Matthew Benedict – Betting on sports is ingrained in human culture with roots dating back to the gladiators of Roman times. Sports and betting have since evolved, offering gamblers the opportunity to bet on Super Bowls and hotdog eating contests alike. Until recently, the majority of sports gambling was conducted via illegal or offshore bookmakers due to federal and state prohibition. That changed in 2018 when the United States Supreme Court lifted the federal ban on sports betting in Murphy v. National Collegiate Athletic Association. Under Murphy, each state decides whether to legalize sports gambling within its’ borders. Like dominoes, states one-by-one have legalized sports betting with Florida emerging next in line. Now, more than three years after the U.S. Supreme Court lifted the federal ban on sports betting, efforts to bring legalized sports betting to the Sunshine State were halted when a district court vacated a compact between the Seminole Tribe and the state of Florida.
On November 22, 2021, the U.S. District Court threw out a 30-year gaming compact between the state of Florida and the Seminole Tribe, ending the hopes for in-person and online sports gambling until 2023. In its summary judgment order, the court noted that the decision does not foreclose other avenues for authorizing online sports betting in Florida. This could include the State and the Tribe agreeing to a new compact with Department of the Interior Secretary, Deb Halland’s, approval. Alternatively, Florida citizens may authorize betting through a citizens’ initiative. In the wake of the decision, the Seminole Tribe filed a notice of appeal and a stay to continue operating their online sportsbook, which had been functioning since early November. Both efforts have been denied and the Seminoles have since pulled their sports betting efforts as of December 4, 2021. An understanding of the stakes and players involved in the sports gambling industry will help explain why the Hardrock Sportsbook has been so hotly contested.
In April of 2021, Florida adopted legal sports betting via the New Seminole Compact. This decision came in the aftermath of the Seminole Tribe halting gambling revenue-sharing payments in 2019 due to a dispute over the former compact. Thus, Governor DeSantis struck a complex, billion-dollar deal with the Seminole Tribe to repair the relationship. Most notable was the Tribe gaining exclusive rights to operate sports betting in Florida. In exchange for this monopoly, the Seminoles were to disburse $2.5 billion to Florida’s education system over the first five years of the compact.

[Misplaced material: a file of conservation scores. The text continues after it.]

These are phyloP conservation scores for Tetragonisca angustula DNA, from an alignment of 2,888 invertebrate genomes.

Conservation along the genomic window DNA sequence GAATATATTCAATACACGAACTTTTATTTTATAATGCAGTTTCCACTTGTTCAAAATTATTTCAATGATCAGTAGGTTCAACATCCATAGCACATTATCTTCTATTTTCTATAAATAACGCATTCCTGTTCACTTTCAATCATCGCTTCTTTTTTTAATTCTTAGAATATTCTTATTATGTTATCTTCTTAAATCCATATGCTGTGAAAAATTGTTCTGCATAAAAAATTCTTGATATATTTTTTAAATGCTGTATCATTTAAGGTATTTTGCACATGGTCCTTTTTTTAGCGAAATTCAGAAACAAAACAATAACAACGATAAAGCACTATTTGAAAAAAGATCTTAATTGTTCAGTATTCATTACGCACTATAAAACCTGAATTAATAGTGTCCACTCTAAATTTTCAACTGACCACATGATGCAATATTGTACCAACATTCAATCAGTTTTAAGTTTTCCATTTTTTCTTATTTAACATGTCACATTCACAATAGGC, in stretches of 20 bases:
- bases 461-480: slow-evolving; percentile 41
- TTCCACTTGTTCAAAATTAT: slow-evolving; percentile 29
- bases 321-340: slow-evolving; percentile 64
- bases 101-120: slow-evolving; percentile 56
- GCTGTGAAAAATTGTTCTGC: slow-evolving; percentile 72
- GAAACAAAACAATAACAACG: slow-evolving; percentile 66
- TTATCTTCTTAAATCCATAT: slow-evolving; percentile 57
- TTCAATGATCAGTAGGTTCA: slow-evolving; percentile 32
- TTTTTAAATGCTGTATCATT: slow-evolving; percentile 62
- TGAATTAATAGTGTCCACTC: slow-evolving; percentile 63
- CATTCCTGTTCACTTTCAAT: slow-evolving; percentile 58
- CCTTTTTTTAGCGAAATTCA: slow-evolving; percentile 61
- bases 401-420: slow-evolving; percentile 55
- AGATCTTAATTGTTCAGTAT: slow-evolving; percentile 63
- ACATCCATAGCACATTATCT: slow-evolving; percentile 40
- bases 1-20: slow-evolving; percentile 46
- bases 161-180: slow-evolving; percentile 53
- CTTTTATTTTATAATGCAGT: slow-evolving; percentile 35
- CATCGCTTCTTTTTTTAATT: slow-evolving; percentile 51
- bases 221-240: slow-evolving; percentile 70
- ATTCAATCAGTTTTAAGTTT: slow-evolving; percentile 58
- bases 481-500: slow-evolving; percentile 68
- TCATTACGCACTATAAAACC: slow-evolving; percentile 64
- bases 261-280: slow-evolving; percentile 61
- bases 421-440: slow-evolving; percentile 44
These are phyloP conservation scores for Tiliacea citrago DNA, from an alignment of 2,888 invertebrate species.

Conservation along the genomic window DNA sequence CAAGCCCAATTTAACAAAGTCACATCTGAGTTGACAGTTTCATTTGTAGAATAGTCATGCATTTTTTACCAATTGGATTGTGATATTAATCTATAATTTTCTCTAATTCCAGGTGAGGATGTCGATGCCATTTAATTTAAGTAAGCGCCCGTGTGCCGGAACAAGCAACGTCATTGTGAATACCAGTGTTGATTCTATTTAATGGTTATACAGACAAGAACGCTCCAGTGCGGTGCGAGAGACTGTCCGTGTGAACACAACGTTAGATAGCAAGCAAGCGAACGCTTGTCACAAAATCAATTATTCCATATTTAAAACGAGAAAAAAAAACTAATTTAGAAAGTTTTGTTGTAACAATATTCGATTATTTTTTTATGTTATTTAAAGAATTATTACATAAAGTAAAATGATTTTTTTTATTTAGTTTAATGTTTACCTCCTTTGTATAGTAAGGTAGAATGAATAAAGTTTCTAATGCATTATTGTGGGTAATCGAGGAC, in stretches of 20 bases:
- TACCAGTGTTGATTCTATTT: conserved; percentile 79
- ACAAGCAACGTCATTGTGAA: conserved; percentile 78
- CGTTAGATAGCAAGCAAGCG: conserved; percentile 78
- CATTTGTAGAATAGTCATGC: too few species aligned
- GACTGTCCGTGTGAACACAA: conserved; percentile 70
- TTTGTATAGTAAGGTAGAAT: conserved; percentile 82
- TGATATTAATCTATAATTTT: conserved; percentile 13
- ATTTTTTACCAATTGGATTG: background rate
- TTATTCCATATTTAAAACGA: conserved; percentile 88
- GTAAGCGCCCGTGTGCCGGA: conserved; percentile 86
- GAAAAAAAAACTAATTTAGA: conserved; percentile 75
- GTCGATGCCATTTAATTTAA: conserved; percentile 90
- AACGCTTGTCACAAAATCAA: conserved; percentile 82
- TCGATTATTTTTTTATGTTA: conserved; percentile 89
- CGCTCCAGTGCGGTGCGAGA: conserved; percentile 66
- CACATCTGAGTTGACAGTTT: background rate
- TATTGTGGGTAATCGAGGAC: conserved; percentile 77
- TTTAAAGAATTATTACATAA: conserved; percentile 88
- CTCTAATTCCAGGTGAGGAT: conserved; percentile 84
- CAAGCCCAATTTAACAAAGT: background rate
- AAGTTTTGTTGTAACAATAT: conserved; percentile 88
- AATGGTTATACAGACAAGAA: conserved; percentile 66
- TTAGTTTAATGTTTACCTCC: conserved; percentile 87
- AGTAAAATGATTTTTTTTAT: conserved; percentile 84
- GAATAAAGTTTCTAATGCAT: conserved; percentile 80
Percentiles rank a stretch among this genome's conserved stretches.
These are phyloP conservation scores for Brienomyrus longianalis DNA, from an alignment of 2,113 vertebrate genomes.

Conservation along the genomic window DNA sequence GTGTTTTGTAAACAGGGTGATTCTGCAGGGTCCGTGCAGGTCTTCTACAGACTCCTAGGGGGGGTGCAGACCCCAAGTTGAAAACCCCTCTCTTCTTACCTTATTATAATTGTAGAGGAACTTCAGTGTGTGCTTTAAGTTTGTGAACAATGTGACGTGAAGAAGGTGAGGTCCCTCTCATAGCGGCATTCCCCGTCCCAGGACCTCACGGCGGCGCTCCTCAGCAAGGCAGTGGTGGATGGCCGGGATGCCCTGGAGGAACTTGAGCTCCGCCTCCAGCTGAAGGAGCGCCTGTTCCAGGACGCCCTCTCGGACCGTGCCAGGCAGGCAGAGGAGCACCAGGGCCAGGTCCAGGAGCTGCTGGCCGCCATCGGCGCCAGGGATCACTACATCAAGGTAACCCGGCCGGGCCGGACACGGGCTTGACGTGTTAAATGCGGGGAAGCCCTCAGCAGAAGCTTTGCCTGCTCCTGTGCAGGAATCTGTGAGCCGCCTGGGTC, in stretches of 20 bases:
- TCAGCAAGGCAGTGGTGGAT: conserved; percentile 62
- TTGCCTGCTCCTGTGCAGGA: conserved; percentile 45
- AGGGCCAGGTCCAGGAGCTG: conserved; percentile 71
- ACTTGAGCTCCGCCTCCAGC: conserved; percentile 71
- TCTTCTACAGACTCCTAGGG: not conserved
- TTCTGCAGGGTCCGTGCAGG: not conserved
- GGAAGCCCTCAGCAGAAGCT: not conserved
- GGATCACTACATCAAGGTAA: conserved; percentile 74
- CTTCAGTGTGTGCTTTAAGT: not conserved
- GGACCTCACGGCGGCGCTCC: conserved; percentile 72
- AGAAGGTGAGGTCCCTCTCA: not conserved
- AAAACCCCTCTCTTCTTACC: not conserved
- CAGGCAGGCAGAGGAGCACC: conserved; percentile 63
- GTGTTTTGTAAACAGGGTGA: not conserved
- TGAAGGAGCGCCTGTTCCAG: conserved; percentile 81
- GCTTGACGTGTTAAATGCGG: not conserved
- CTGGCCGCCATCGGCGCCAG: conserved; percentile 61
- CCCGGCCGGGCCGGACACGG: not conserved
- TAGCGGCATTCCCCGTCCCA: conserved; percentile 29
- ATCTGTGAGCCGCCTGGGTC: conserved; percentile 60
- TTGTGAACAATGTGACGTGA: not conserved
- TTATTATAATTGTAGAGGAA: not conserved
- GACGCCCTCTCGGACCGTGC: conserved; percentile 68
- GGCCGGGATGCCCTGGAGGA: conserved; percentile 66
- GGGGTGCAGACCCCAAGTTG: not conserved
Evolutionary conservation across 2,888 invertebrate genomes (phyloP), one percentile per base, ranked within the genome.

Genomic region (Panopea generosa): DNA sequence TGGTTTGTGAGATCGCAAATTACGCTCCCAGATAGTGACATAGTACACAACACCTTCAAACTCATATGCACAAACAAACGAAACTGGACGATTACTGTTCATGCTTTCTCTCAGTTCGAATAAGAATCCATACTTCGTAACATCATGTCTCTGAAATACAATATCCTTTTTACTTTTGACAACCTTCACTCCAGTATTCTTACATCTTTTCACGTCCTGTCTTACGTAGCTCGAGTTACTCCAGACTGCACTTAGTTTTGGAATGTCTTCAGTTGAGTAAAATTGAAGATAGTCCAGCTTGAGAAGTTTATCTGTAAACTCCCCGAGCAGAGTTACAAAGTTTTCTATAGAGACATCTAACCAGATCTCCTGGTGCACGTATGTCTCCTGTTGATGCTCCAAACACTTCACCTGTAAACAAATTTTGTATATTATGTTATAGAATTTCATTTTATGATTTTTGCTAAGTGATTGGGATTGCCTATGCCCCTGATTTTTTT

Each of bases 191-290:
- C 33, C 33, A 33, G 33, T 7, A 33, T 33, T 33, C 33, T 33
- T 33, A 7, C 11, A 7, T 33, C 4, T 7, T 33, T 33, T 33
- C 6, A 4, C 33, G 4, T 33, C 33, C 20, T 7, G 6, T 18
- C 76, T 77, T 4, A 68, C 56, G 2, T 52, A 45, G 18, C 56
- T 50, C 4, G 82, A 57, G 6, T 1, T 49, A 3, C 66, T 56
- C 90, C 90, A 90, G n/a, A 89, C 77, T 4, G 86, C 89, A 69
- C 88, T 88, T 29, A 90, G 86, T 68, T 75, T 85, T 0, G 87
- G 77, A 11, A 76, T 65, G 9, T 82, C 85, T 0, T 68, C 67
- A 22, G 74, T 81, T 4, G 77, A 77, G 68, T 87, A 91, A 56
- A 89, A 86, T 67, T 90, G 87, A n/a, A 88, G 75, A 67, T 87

A seemingly win-win situation was met with much resistance from companies that were left without a piece of the ever-growing online sports-gambling pie. National gambling powerhouses DraftKings and FanDuel were the first to take an anti-compact stance. In July 2021, the two companies contributed $10 million to a political committee proposing a constitutional amendment in Florida that would legalize sports betting. That initiative will be put to vote in 2022 and could essentially negate the compact. In August 2021, two Florida-based commercial gaming operators known as West Flagler Associates sued the Department of Interior for passing the compact but that lawsuit was dismissed in October 2021.
West Flagler argued that the compact impermissibly extends sports betting in Florida to any person located anywhere in the state. The challenge focused on the language in the Indian Gaming Regulatory Act that references gaming being conducted on tribal lands. West Flagler argued that because online gambling customers can be located in any part of the state these customers were not gambling on tribal land as required by the Act. The suit was dismissed for lack of standing to sue the governor or Secretary of the Interior because the plaintiffs did not establish that they had been harmed.
The anti-Compact camp has won in the short term with the Seminole Hardrock Sportsbook shutting down amidst controversy and legal challenges. What lies ahead for citizens and bookmakers is likely another six months to a year without sports betting, as the Seminole Tribe works its way through the appeals process. If the Seminole Tribe’s effort fails, FanDuel and Draft Kings may be next in line to roll out legal online sports betting in Florida if their ballot passes in November 2022. Ultimately, the citizens will have to wait to get their sports betting fix and the state will continue to miss out on a substantial portion of revenue. Sports betting lost big…for now.